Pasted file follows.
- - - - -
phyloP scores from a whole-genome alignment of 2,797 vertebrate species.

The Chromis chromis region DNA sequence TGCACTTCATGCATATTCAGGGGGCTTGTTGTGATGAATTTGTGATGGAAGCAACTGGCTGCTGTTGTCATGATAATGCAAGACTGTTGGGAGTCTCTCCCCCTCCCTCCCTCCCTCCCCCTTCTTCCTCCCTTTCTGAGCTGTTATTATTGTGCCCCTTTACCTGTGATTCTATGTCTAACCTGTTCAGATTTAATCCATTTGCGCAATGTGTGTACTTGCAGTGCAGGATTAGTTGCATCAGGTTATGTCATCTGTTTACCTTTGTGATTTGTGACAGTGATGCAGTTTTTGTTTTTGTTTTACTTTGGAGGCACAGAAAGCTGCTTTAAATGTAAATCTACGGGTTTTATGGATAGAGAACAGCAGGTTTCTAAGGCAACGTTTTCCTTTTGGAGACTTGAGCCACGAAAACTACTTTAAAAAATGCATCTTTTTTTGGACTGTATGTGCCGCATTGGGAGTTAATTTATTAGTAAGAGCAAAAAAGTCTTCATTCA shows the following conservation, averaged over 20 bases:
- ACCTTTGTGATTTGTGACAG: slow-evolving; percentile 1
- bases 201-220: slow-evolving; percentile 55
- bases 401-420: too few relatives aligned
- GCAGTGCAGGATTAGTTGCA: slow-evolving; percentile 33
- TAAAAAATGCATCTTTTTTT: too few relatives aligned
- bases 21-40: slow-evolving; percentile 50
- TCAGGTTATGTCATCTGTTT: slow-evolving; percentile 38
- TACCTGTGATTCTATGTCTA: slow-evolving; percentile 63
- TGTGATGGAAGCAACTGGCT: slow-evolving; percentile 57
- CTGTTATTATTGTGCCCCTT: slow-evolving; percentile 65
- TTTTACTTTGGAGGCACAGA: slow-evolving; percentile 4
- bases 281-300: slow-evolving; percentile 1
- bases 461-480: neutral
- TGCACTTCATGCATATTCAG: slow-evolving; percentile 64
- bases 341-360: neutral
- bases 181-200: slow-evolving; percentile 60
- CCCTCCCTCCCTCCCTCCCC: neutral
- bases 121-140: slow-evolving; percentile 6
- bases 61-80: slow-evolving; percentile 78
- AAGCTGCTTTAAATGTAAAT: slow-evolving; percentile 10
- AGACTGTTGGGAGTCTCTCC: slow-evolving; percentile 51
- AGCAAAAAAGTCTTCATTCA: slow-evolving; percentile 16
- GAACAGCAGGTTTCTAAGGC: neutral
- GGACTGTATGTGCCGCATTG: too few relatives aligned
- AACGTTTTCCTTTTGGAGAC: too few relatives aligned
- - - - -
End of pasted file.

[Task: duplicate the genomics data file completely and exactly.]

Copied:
phyloP scores from a whole-genome alignment of 2,797 vertebrate species.

The Chromis chromis region DNA sequence TGCACTTCATGCATATTCAGGGGGCTTGTTGTGATGAATTTGTGATGGAAGCAACTGGCTGCTGTTGTCATGATAATGCAAGACTGTTGGGAGTCTCTCCCCCTCCCTCCCTCCCTCCCCCTTCTTCCTCCCTTTCTGAGCTGTTATTATTGTGCCCCTTTACCTGTGATTCTATGTCTAACCTGTTCAGATTTAATCCATTTGCGCAATGTGTGTACTTGCAGTGCAGGATTAGTTGCATCAGGTTATGTCATCTGTTTACCTTTGTGATTTGTGACAGTGATGCAGTTTTTGTTTTTGTTTTACTTTGGAGGCACAGAAAGCTGCTTTAAATGTAAATCTACGGGTTTTATGGATAGAGAACAGCAGGTTTCTAAGGCAACGTTTTCCTTTTGGAGACTTGAGCCACGAAAACTACTTTAAAAAATGCATCTTTTTTTGGACTGTATGTGCCGCATTGGGAGTTAATTTATTAGTAAGAGCAAAAAAGTCTTCATTCA shows the following conservation, averaged over 20 bases:
- ACCTTTGTGATTTGTGACAG: slow-evolving; percentile 1
- bases 201-220: slow-evolving; percentile 55
- bases 401-420: too few relatives aligned
- GCAGTGCAGGATTAGTTGCA: slow-evolving; percentile 33
- TAAAAAATGCATCTTTTTTT: too few relatives aligned
- bases 21-40: slow-evolving; percentile 50
- TCAGGTTATGTCATCTGTTT: slow-evolving; percentile 38
- TACCTGTGATTCTATGTCTA: slow-evolving; percentile 63
- TGTGATGGAAGCAACTGGCT: slow-evolving; percentile 57
- CTGTTATTATTGTGCCCCTT: slow-evolving; percentile 65
- TTTTACTTTGGAGGCACAGA: slow-evolving; percentile 4
- bases 281-300: slow-evolving; percentile 1
- bases 461-480: neutral
- TGCACTTCATGCATATTCAG: slow-evolving; percentile 64
- bases 341-360: neutral
- bases 181-200: slow-evolving; percentile 60
- CCCTCCCTCCCTCCCTCCCC: neutral
- bases 121-140: slow-evolving; percentile 6
- bases 61-80: slow-evolving; percentile 78
- AAGCTGCTTTAAATGTAAAT: slow-evolving; percentile 10
- AGACTGTTGGGAGTCTCTCC: slow-evolving; percentile 51
- AGCAAAAAAGTCTTCATTCA: slow-evolving; percentile 16
- GAACAGCAGGTTTCTAAGGC: neutral
- GGACTGTATGTGCCGCATTG: too few relatives aligned
- AACGTTTTCCTTTTGGAGAC: too few relatives aligned